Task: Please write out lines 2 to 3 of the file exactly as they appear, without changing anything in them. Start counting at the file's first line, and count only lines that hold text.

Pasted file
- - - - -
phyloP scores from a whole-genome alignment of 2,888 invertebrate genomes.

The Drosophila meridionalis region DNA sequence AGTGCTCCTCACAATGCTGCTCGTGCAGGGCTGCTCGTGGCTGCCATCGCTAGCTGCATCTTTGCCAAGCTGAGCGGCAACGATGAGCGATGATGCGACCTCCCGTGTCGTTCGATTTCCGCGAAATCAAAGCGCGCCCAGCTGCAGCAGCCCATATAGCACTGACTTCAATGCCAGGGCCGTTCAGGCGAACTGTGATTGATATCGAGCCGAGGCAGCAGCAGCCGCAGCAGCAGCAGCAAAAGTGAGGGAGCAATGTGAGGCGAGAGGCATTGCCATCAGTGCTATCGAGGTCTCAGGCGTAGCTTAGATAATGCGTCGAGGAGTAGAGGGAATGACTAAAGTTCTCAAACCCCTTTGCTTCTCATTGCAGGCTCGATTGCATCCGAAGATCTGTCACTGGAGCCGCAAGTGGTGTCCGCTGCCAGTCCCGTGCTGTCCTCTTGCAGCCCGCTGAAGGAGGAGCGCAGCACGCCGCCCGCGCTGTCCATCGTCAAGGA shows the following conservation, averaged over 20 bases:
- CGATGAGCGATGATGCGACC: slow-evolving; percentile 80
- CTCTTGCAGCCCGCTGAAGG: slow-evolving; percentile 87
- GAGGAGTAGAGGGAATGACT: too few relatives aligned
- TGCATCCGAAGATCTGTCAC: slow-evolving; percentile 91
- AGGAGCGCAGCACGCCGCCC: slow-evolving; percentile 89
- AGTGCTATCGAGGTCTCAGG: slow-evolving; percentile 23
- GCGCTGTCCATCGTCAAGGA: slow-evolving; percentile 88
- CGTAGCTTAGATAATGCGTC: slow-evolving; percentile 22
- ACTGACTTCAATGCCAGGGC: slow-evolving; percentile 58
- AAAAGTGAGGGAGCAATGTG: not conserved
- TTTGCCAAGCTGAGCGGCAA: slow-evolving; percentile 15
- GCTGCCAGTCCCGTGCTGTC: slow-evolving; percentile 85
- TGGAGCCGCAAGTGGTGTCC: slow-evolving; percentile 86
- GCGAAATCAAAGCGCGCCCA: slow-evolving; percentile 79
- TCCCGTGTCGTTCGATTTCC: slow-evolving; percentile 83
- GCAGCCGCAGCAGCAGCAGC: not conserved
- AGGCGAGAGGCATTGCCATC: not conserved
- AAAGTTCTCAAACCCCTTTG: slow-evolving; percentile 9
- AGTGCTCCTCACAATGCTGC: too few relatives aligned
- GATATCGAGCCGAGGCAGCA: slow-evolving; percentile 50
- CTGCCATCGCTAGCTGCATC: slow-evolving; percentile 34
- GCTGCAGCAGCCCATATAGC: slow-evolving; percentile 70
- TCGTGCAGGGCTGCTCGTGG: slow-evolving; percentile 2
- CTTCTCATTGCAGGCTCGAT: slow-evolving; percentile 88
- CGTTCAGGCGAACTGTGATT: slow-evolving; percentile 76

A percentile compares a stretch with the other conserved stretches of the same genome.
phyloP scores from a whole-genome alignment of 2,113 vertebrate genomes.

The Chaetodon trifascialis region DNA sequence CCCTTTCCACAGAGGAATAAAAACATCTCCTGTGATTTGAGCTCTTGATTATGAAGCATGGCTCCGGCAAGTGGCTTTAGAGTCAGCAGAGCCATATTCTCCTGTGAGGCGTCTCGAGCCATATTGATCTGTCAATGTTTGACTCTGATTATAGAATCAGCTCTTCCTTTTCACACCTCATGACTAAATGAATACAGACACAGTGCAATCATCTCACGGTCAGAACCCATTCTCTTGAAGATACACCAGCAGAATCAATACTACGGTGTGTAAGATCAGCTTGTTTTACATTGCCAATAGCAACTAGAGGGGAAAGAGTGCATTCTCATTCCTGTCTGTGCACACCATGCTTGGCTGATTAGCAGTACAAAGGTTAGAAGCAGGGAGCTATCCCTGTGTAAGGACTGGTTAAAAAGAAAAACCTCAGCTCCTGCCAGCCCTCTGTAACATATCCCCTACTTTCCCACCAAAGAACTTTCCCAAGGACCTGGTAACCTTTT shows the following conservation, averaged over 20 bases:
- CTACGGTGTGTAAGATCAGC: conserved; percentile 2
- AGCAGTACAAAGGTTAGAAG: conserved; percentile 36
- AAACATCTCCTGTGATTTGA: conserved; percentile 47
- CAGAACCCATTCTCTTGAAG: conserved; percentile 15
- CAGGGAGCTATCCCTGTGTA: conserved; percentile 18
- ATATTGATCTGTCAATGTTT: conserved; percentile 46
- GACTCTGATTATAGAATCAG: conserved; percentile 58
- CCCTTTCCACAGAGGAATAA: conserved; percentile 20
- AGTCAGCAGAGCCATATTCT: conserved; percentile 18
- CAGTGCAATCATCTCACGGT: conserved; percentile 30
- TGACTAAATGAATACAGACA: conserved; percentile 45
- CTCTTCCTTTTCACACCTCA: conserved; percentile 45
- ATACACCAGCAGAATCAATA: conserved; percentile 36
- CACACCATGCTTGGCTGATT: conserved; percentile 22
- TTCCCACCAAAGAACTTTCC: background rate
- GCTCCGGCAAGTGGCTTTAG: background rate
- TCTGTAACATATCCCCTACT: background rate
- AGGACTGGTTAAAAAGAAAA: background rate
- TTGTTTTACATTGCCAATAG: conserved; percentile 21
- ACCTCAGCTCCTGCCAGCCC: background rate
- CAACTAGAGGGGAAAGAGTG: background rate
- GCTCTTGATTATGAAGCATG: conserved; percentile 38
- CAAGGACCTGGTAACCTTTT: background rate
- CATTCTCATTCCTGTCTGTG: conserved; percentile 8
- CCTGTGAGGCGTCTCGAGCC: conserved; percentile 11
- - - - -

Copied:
The Drosophila meridionalis region DNA sequence AGTGCTCCTCACAATGCTGCTCGTGCAGGGCTGCTCGTGGCTGCCATCGCTAGCTGCATCTTTGCCAAGCTGAGCGGCAACGATGAGCGATGATGCGACCTCCCGTGTCGTTCGATTTCCGCGAAATCAAAGCGCGCCCAGCTGCAGCAGCCCATATAGCACTGACTTCAATGCCAGGGCCGTTCAGGCGAACTGTGATTGATATCGAGCCGAGGCAGCAGCAGCCGCAGCAGCAGCAGCAAAAGTGAGGGAGCAATGTGAGGCGAGAGGCATTGCCATCAGTGCTATCGAGGTCTCAGGCGTAGCTTAGATAATGCGTCGAGGAGTAGAGGGAATGACTAAAGTTCTCAAACCCCTTTGCTTCTCATTGCAGGCTCGATTGCATCCGAAGATCTGTCACTGGAGCCGCAAGTGGTGTCCGCTGCCAGTCCCGTGCTGTCCTCTTGCAGCCCGCTGAAGGAGGAGCGCAGCACGCCGCCCGCGCTGTCCATCGTCAAGGA shows the following conservation, averaged over 20 bases:
- CGATGAGCGATGATGCGACC: slow-evolving; percentile 80